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Prionless Cows could be on the Way

By Pippa Wysong, Access Excellence


Blacksburg, VA (01/19/04)-- Researchers are proposing to fight bovine spongiform encephalopathy (BSE) in a novel way -- by genetically engineering cows so they are unable to produce prions.

It is not known whether the approach will work, or even if cattle can survive without prions, but the idea is partly supported by the fact that a few years ago researchers elsewhere created mice that lacked prions, said Dr. Will Eyestone, PhD. He is a research associate professor of biotechnology at Virginia Tech, and his department was awarded $300,000 in funding from the National Institutes of Health to give it a try.

Prions are protein fragments that appear naturally in the nerve and brain cells of mammals, but nobody knows what their role is or even if they are really needed for survival in higher mammals. The fact that prionless mice survived in experiments, and appeared to behave normally suggest the proteins may not even be very important -- at least in mice. Whether this is true in either humans or cattle is not known though some research suggests prions may play a role in memory.

In spongiform encephalopathy diseases such as BSE (commonly called Mad Cow disease) the brain develops a sponge-like texture throughout and the animal dies. The change in the brain tissue is caused by once healthy prions bending or folding out of shape.

Little is understood about where prion diseases originated or why certain types seem to be transmissible and others not. Several varieties occur spontaneously in nature affecting animals as diverse as elk, deer and even humans. In humans the disease is called Creutzfeld-Jacob Disease (CJD) and the spontaneous version of the disease is rare.

In sheep the disease is called scrapie, and is the type many scientists believe is transmitted to cattle. The route of transmission is thought to be a result of cattle eating a type of feed that incorporates the remains of sheep; the problem being that some of the sheep may have been infected with scrapie. The practice of mixing the remains of sheep into cattle feed was a common practice in the UK but not in the US.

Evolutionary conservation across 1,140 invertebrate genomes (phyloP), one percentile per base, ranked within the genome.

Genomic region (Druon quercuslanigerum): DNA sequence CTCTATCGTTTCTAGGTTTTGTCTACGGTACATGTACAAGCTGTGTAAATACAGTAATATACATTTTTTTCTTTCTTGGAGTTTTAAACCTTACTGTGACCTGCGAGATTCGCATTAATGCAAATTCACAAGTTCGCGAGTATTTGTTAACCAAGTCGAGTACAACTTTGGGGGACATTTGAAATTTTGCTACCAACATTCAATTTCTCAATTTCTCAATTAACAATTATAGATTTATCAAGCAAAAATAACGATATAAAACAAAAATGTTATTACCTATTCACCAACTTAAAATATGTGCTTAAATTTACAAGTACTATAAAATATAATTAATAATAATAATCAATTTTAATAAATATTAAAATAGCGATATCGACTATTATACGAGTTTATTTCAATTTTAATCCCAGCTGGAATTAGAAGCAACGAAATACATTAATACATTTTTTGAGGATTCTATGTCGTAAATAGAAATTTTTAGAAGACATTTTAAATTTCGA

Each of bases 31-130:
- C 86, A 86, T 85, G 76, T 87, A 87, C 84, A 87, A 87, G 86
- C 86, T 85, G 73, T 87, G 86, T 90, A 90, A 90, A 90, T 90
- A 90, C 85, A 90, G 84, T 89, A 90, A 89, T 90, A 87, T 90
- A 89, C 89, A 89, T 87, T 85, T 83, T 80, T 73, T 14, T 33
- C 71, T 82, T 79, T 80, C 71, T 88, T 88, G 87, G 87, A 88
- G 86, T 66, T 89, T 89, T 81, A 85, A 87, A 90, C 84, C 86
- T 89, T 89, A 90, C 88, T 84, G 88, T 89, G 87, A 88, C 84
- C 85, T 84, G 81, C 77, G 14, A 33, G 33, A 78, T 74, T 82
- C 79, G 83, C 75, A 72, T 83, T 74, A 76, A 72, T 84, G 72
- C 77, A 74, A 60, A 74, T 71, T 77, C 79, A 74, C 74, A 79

There is still uncertainty about the real origins of BSE, Dr. Eyestone said. Indeed, it wasn't until the 1950s that it was discovered that any of the spongiform encephalopathies were transmissible. This came with the discovery of a form of the brain disease known as kuru. It occurred in cannibals who had eaten the brain of a person who had been infected with the disease, he said.

It is believed that the new variant CJD (vCJD) in humans appeared as the result of eating beef infected with BSE. However, there are still more unanswered questions than answered ones in the scientific community. For one, if eating BSE infected beef was sufficient for people to develop vCJD, why haven't larger populations been infected? It is possible some people may be genetically susceptible to the disease while others have a natural protection.

Dr. Eyestone's project is to try to create a cow that is genetically incapable of producing prions. This will be done by using genetic material from cow tissue and "knocking out" the gene responsible for encoding for prion proteins. He will use a process called homologous recombination.

The first steps in the work are to obtain skin cells from cattle, culture then in the lab, then alter the prion gene so it will no longer cause prions to be produced. Dr. Eyestone likens the process of altering the gene sequence to searching for a word in a word processor and replacing it with a different word.

The next step is to "remove the native chromosomes from a cow egg and replace them with the nucleus of a cell in which the prion gene has been modified," he said. The researchers will then "transfer this egg to a cow for the balance of gestation. The resulting calf will bear the same modification to the prion gene that was made in the cultured skin cell," he said.

The altered egg will then be stimulated to grow using the same cloning technique that was used for the production of Dolly the sheep, the first large mammal to be developed with this type of cloning technique.

If the prionless cow survives, researchers will then do tests to confirm that it would not be susceptible to BSE. This type of cow might be of use in the beef and dairy industries. If, however, the cow does not survive, researchers will learn that healthy prions are needed for the survival of cows.

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